Credit Risk Assessment of Bank Investment Portfolios

06/14/2013

by Suzanne Storm & Louis J. Dunham

The FDIC recently discussed their supervisory expectations for investment securities due diligence in the summer issue of Supervisory Insights. The new rules pertaining to permissible investments are effective as of January 1, 2013, and include the requirement for credit risk analysis of a bank’s investment portfolio and related risk management practices.

According to the FDIC, one of the contributors to the financial crisis and subsequent bank failures is attributed to a number of banks not adequately understanding or independently assessing the risk characteristics of a bond’s obligor, the underlying collateral, or the payment structure of individual securities. Dependence on the rating agencies’ conclusions and inadequate independent bank analysis led to the purchase of what were believed to be “investment-grade” bonds, but in reality, the economic downturn triggered the need for banks to recognize credit impairments in their investment portfolios, resulting in significant principal write-downs that affected both earnings and capital.

Dodd-Frank addressed this situation by directing all federal agencies to remove language in banking regulations that called for reliance on external credit ratings to form judgments about a fixed-income obligor’s repayment capacity. This replaced external credit ratings with “uniform standards of creditworthiness.”

The new rule defines “investment grade” as a security with a low risk of default and where the full and timely payment of principal and interest is expected.

Regulators are stressing that the new investment-grade standard is not a paradigm shift from previous supervisory guidance. Before the financial crisis, the guidance stipulated that banks were expected to have a robust credit risk management framework for securities in place, which entailed appropriate pre-purchase and ongoing monitoring by qualified staff that graded a security’s credit risk based upon an analysis of the repayment capacity of the issuer and the structure and features of the security.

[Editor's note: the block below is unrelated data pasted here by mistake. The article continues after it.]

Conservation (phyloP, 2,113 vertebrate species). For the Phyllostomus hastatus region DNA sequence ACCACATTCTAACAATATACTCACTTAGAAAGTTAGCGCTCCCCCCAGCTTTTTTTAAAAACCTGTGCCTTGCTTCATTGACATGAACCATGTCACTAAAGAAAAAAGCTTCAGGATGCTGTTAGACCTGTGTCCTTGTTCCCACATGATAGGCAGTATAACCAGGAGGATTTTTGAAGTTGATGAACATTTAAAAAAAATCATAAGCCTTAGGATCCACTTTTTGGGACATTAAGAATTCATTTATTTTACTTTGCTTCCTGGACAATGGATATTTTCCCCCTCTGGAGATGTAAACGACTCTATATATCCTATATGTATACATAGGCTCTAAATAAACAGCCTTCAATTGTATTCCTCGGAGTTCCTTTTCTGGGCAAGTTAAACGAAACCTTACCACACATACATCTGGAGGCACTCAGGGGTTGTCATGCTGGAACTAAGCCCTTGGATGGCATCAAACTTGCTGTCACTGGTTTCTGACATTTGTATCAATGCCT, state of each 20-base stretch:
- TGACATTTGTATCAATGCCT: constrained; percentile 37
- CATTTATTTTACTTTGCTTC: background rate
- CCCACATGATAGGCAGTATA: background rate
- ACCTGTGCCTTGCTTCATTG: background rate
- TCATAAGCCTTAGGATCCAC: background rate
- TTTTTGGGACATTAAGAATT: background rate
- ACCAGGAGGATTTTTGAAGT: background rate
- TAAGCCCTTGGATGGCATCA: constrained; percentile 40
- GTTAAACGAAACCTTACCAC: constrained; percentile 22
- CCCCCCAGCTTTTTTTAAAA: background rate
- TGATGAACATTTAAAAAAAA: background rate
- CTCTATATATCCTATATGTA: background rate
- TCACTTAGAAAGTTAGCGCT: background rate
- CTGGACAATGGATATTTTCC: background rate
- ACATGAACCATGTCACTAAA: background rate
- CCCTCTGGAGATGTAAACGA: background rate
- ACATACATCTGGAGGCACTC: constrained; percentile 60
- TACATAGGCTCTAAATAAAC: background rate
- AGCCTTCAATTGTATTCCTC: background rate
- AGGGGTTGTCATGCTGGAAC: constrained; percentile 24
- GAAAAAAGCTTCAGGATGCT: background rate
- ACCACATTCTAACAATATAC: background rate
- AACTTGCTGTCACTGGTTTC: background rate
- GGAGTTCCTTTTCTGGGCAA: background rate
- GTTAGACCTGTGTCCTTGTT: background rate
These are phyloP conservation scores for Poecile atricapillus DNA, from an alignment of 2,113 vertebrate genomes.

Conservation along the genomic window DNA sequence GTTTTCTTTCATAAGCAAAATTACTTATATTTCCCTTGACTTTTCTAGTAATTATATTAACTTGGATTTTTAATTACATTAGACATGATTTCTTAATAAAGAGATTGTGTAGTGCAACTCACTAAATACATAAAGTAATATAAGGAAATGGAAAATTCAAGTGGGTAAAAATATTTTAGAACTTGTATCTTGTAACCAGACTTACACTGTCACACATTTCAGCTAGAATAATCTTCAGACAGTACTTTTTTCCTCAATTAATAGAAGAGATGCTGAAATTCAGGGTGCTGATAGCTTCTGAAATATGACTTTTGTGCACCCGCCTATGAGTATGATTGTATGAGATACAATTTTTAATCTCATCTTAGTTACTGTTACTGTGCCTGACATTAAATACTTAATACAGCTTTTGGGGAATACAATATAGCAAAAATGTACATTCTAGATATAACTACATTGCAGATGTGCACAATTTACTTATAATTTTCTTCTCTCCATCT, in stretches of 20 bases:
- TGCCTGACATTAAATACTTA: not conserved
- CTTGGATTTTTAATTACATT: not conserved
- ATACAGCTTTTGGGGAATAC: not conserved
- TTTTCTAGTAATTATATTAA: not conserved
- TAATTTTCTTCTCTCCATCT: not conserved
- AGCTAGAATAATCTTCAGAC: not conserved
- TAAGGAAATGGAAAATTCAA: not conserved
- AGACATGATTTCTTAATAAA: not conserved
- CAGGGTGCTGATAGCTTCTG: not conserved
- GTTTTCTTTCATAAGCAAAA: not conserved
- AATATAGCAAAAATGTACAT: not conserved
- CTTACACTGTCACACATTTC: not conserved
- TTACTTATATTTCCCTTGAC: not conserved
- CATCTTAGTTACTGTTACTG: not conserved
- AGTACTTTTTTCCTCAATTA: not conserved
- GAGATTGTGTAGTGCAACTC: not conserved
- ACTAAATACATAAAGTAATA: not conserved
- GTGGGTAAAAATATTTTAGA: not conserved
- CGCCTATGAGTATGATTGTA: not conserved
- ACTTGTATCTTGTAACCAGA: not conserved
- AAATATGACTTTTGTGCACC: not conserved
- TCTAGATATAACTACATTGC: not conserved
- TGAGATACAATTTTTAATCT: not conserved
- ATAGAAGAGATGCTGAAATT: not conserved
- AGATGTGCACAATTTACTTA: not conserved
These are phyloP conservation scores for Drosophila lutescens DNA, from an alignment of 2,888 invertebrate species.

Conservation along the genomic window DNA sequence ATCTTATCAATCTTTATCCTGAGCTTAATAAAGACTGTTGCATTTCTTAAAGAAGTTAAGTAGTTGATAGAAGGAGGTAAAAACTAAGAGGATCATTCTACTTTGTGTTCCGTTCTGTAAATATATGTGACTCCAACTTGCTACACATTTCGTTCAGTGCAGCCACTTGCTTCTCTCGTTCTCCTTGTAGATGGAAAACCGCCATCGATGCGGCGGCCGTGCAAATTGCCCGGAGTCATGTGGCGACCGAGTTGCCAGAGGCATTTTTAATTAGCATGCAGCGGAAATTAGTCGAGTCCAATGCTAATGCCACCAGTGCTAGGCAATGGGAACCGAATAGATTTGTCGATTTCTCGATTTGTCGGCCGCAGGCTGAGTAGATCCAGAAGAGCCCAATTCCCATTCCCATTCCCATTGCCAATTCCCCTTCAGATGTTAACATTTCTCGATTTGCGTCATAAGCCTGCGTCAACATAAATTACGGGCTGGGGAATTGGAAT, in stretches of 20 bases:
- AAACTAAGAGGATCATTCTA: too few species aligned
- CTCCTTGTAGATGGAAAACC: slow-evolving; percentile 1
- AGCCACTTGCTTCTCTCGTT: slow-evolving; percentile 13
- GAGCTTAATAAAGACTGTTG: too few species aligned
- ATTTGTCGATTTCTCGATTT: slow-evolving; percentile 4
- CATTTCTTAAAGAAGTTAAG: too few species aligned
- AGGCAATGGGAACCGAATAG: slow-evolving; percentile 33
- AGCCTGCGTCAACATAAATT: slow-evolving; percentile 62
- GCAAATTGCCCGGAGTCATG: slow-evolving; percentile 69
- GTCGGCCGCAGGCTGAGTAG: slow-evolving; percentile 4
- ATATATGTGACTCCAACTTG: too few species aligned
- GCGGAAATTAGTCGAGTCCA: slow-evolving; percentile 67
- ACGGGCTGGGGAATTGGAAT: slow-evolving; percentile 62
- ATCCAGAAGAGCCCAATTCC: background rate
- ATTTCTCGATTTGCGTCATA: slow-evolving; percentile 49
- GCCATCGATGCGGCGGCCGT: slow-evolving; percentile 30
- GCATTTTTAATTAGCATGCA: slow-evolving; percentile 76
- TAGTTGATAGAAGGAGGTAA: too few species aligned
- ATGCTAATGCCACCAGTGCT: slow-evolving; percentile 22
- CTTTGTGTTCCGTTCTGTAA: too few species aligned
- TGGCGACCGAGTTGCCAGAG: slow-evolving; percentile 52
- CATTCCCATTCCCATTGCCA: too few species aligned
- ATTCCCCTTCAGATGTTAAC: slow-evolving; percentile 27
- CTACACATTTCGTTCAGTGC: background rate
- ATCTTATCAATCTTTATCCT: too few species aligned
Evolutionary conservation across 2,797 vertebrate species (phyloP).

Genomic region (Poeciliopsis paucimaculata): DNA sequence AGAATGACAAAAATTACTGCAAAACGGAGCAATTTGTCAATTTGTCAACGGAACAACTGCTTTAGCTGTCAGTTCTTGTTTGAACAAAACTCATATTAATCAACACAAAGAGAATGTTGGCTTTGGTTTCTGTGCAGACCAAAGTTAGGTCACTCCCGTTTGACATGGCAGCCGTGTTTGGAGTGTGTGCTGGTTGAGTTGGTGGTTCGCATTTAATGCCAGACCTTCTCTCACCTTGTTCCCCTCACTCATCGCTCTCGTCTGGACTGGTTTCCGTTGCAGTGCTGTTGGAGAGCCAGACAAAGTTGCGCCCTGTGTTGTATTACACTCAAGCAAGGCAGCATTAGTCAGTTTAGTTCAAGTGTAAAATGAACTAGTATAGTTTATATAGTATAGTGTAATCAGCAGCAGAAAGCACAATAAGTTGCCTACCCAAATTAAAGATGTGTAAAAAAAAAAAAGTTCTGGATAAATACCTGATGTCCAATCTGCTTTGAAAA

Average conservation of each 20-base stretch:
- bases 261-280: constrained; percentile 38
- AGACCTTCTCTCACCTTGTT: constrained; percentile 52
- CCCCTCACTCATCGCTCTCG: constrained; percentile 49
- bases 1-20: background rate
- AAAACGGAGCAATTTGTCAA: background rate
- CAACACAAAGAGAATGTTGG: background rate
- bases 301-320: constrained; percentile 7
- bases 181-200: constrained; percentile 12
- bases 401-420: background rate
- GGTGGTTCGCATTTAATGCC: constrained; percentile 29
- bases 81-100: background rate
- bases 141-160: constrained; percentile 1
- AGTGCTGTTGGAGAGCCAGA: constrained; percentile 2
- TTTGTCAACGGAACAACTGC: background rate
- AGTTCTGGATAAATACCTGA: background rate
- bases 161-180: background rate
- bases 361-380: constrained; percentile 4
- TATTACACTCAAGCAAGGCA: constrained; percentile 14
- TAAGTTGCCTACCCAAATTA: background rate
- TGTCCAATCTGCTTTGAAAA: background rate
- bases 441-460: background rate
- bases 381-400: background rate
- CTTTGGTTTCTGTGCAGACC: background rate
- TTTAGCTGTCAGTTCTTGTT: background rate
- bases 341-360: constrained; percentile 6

Although the OCC rule is directed to national chartered banks, state chartered banks are not exempt from the new rule and guidance since state banks are generally prohibited from engaging in an investment activity not permissible for a national bank. If the state regulations still include a requirement that is based on credit ratings (for example, that all bank investments must be at least BBB+), banks will need to demonstrate that the external credit ratings meet the state criteria and still conduct the independent bank required analysis to meet the new OCC regulation’s investment-grade or safety and soundness standards.

Financial institutions should have a process that does not rely exclusively on credit agency ratings for determining their investment securities meet creditworthiness standards. The bank should have written policies in place that provide guidance on investment issues prior to the purchase of a security. The depth and detail of the policies that guide credit risk management in the investment portfolio will vary at banks depending on the complexity of the investment portfolio. For instance, banks with high concentrations of particular types of securities relative to capital would be expected to perform a more comprehensive analysis and a system to assure ongoing monitoring for credit worthiness.

Banks may purchase obligations of the U.S. government or its agencies and general obligations of states and political subdivisions without making an investment-grade determination. This exemption also applies to revenue bonds that are held by well-capitalized banks. However, the regulators will expect banks to have sufficient understanding of the credit risk of municipals to ensure standards for safety and soundness are observed and maintained.

As long as bank management demonstrates it has made good-faith progress to comply with the new rule, it appears that examiners will work with banks as they transition away from a ratings-centric bond selection and monitoring process and implement their own independent analysis of the investments.